Congratulations to Bill Pintard, his staff, the players and all of the volunteers who make Foresters baseball possible! Go Sters!
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Regarding the cause of the 2017 Whittier Fire, why on earth would the responsible party NOT be charged for the destruction and mayhem that they directly caused? That person cost people their homes, untold dollars in fire fighting costs, and put peoples lives in danger.
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Patrons of the performing arts in Santa Barbara, Ventura and San Luis Obispo counties all miss live concerts, we miss our livelihoods. This is the rallying cry of live event workers around the world.
As many as 12 million people in the live events industry, an estimated 96 percent, are currently unemployed, furloughed or have lost up to 90 percent of their income. The world’s largest concert promoters have reported a 98 percent loss of revenue since the start of the coronavirus pandemic.
In Santa Barbara, Ventura and San Luis Obispo counties, many of these mostly behind-the-scenes workers are represented by the I.A.T.S.E. (International Alliance of Theatrical Stage Employees, Moving Picture Technicians, Artists and Allied Crafts of the United States, Its Territories and Canada).
I.A.T.S.E. Local 442 was established in 1916. Stagehands in Local 442 work throughout the tri-county area at the Arlington, Granada and Lobero theaters; the Santa Barbara Bowl; the Thousand Oaks Performing Arts Center; and many other venues.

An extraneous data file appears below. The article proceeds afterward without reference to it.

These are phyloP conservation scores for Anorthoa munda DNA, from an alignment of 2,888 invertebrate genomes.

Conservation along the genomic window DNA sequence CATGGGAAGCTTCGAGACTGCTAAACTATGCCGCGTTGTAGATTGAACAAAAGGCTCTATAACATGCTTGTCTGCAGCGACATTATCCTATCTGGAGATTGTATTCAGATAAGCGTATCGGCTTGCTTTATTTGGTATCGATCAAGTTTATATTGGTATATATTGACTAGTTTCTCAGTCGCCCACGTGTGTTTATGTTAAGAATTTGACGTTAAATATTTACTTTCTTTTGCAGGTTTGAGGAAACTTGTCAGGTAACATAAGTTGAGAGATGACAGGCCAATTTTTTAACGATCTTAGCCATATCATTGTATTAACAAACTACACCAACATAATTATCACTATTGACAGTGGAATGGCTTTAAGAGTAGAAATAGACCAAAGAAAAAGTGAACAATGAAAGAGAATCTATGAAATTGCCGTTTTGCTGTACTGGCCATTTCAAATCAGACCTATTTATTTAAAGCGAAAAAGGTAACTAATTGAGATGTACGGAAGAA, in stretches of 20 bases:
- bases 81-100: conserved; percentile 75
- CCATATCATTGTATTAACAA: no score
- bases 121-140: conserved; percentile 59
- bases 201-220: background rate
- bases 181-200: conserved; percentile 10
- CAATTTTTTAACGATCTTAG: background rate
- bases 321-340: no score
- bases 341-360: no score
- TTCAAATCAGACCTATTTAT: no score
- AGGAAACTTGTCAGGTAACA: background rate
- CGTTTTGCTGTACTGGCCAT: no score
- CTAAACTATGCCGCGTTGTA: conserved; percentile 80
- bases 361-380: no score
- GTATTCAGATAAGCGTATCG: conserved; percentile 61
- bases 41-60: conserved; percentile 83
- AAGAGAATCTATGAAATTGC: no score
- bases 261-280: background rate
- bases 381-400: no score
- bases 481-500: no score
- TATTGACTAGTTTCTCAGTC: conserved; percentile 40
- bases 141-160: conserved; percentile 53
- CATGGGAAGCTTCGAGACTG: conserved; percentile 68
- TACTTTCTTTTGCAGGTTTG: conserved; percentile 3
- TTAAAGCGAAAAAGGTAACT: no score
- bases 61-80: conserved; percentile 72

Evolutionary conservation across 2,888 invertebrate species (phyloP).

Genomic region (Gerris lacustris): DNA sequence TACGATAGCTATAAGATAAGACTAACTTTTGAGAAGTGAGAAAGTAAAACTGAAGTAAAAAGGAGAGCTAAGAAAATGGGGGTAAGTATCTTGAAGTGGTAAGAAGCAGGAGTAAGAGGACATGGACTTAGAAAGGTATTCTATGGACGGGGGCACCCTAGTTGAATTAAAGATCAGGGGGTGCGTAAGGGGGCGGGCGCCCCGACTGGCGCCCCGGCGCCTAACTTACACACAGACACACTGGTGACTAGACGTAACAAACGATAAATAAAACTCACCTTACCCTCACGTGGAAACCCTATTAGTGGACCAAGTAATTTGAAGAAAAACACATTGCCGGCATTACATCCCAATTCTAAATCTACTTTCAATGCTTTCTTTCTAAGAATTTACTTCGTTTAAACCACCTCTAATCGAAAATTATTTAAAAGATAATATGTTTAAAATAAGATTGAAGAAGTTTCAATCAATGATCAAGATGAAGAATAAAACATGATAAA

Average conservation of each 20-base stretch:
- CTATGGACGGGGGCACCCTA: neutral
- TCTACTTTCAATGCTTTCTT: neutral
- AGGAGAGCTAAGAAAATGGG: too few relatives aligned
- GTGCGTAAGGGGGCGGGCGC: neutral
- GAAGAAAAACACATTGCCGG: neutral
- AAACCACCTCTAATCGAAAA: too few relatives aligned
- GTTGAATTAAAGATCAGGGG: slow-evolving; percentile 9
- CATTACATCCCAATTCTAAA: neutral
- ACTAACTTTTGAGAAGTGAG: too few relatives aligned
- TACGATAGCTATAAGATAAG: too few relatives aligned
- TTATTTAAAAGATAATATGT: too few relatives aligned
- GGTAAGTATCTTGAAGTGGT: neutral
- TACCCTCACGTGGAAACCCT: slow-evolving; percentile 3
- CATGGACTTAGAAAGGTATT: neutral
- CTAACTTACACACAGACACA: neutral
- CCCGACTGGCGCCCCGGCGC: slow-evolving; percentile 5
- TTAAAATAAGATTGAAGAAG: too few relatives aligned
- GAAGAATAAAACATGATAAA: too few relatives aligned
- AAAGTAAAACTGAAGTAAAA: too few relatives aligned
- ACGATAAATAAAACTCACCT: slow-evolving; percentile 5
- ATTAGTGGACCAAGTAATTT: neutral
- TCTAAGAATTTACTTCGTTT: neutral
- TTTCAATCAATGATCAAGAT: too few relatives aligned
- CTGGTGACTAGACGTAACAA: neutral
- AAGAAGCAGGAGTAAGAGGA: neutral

Performing arts organizations, theaters, orchestras, choirs, dance and opera companies, trade shows, venue management, food, bar and maintenance staffs, and vendors, not to mention hundreds of thousands of performers and entertainers (without whom there are no shows) are all affected. Also affected are film and television production, which includes designers, technicians, programmers, stagehands, rental shops, manufacturers and distributors of entertainment technology that include many of our members.
Live shows are not expected to return until at least 2021, and possibly even 2022. In the meantime, most of these workers are without employment, and many are without health care. Everyone in the entertainment industry implores the public to support all legislation that offers economic relief to the industry and continuation of the Pandemic Unemployment Act to provide relief to all those without work due to COVID-19.
Thank you for your consideration, and please stay safe and healthy!
I.A.T.S.E. Local 442 president
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The environment scored a major victory Aug. 24 when the UC Office of the President announced that all campuses would phase out single-use plastics over the next 10 years.
Single-use plastics are a major source of pollution in California. Straws, plastic bags and utensils break down into microplastics that contaminate our oceans and can kill wildlife like sea turtles. As a student at UC Santa Barbara, I am thrilled that my school is taking this major step to protect our environment.
Now, we need the Legislature to follow the UC’s lead by passing the Plastic Pollution Reduction Act (Senate Bill 54 and Assembly Bill 1080). These bills would reduce plastic waste in California by 75 percent and require all single-use plastics to be recyclable or compostable by 2032.
I urge Assemblywoman Monique Limón, D-Santa Barbara, to vote for the Plastic Pollution Reduction Act now. Nothing we use for a few minutes should pollute our oceans for hundreds of years.
UC Santa Barbara